The Atlanta-based Coca-Cola Co. says several of its “trademark brands,” including Coke, Diet Coke and Coke Zero Sugar, will debut a 13.2-ounce bottle made from 100-percent-recycled polyethylene terephthalate (rPET) plastic in the United States in February. The bottles will be available initially in California, Florida and select states in the Northeast, “with other sparkling beverage brands following this summer,” the soft drinks producer says.
“Challenges around plastic packaging waste and recycling continue to be top of mind for our consumers, customers and our system,” says Alpa Sutaria, vice president and general manager of sustainability for the company’s North America operating unit. “Introducing 100-percent-recycled PET bottles is a big proof point of how recycling can help create a circular economy.”
“On-the-go consumers have been telling us they want an option like this because it’s just the right amount for the ‘snacking’ occasion,” says Tammy Lee, a brand manager with Coca-Cola. “We believe this innovation delivers the double benefit of convenience and sustainability.”
The global company has introduced 100-percent-rPET bottles in other parts of the world, including in 2020 in Norway and the Netherlands in Europe. The U.S. is the 19th market to use bottles “made of recycled packaging,” says Coca-Cola.
In North America, Coca-Cola says it has additional plans for the use of rPET that include 20-ounce bottles to be used in California, New York and Texas starting in February; the debut of 100-percent-rPET Dasani and Smartwater water bottles in select states in March and July, respectively; and the launch of a 13.2-ounce fully rPET clear bottle for Sprite in select regions in February.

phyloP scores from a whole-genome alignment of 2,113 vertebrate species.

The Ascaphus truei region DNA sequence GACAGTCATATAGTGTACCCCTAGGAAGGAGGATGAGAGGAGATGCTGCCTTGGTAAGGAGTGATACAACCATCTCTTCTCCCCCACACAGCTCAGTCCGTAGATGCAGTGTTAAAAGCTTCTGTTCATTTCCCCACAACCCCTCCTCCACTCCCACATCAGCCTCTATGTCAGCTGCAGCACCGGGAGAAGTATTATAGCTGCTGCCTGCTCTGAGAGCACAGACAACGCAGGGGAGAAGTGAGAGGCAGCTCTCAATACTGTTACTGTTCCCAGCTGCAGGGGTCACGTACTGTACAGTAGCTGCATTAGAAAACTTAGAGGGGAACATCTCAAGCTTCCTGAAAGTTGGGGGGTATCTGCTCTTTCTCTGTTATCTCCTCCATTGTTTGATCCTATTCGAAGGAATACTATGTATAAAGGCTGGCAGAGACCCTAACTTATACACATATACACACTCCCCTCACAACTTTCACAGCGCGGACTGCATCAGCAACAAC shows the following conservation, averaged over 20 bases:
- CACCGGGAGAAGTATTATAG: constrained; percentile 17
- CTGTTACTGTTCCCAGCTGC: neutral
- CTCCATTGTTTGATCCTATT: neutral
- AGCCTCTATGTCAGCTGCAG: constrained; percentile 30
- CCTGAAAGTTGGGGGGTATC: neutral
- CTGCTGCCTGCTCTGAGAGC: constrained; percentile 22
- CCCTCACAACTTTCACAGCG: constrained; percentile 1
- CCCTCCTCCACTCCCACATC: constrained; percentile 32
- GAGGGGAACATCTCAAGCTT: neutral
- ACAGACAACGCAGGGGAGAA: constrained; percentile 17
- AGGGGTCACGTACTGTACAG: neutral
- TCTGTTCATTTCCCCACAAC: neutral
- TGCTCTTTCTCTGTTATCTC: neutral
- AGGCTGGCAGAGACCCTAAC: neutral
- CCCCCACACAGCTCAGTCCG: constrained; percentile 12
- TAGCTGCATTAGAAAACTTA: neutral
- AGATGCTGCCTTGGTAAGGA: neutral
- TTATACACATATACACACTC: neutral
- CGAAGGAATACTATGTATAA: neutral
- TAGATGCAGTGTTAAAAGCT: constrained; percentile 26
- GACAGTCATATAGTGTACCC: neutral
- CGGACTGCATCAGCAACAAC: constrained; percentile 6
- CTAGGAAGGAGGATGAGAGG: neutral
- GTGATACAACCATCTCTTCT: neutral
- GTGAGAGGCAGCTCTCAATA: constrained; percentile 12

“All Sprite packaging will transition to clear packaging, which is easier to be recycled and remade into new bottles, by the end of 2022,” the company has announced.
Combined, the efforts represent a 20 percent reduction in Coca-Cola’s use of new plastic within its North American portfolio compared with 2018.
The company at times has been singled out by anti-plastic waste advocates as having its brand attached to considerable volumes of improperly discarded plastic packaging. The February announcement about the rPET bottles was met with skepticism by Washington-based Greenpeace.
“While transitioning to recycled content helps to eliminate the need for some new fossil fuel plastic, it does not do nearly enough to end the cycle of plastic production and pollution,” says Greenpeace USA Senior Plastics Campaigner Kate Melges. “Since the 1970s, these consumer goods giants have joined with the fossil fuel industry to use recycling as justification to continue relying on polluting plastics. If Coke wants to make real news, it should announce that it is finally ending its reliance on plastics altogether.”
The global company says, however, it is “closer to its World Without Waste goal of making bottles with 50 percent recycled content by 2030,” and Coca-Cola says more than 94 percent of its North American packaging is currently recyclable.
“While we still have a lot of work to do to reduce plastic waste, by educating consumers about recycling and the potential for plastic bottles to become new plastic bottles, we see this as a big move in the right direction,” Sutaria says.
To build awareness and encourage action, Sutaria says all of the Coca-Cola 100-percent-rPET package labels will include “Recycle Me Again” messaging. “Our packaging is our biggest, most visible billboard,” she remarks. “We’re using the power of our brands, leading with Coca-Cola, to educate, inspire and advance our sustainability priorities.”